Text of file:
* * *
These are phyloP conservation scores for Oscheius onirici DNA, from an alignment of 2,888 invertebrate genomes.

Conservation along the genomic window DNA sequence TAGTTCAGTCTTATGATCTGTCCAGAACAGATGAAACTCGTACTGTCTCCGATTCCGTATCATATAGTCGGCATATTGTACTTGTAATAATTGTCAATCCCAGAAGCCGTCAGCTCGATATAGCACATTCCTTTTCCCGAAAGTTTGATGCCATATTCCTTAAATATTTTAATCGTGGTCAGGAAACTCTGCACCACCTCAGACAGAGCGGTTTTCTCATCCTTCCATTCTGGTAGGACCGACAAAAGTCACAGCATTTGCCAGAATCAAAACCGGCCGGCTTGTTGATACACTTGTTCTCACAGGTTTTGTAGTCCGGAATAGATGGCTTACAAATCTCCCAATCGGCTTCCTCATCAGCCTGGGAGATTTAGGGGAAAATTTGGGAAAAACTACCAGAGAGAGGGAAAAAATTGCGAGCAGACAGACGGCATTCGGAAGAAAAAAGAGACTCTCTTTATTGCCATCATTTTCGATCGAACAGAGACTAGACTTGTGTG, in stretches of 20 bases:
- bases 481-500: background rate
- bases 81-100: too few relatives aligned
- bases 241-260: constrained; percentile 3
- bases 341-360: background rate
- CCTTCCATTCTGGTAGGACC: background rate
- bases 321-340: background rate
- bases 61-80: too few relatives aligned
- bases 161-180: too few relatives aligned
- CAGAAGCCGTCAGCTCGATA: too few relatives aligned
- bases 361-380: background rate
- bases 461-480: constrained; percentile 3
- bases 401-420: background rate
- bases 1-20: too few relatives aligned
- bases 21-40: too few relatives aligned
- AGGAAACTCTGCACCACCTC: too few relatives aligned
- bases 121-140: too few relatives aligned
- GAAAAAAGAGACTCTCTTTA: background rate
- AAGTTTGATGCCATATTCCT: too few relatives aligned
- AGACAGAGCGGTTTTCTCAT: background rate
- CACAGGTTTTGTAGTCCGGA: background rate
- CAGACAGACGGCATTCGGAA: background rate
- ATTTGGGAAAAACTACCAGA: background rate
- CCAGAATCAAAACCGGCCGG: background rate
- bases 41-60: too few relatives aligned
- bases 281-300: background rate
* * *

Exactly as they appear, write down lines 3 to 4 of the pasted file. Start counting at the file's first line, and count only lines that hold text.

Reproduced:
- bases 481-500: background rate
- bases 81-100: too few relatives aligned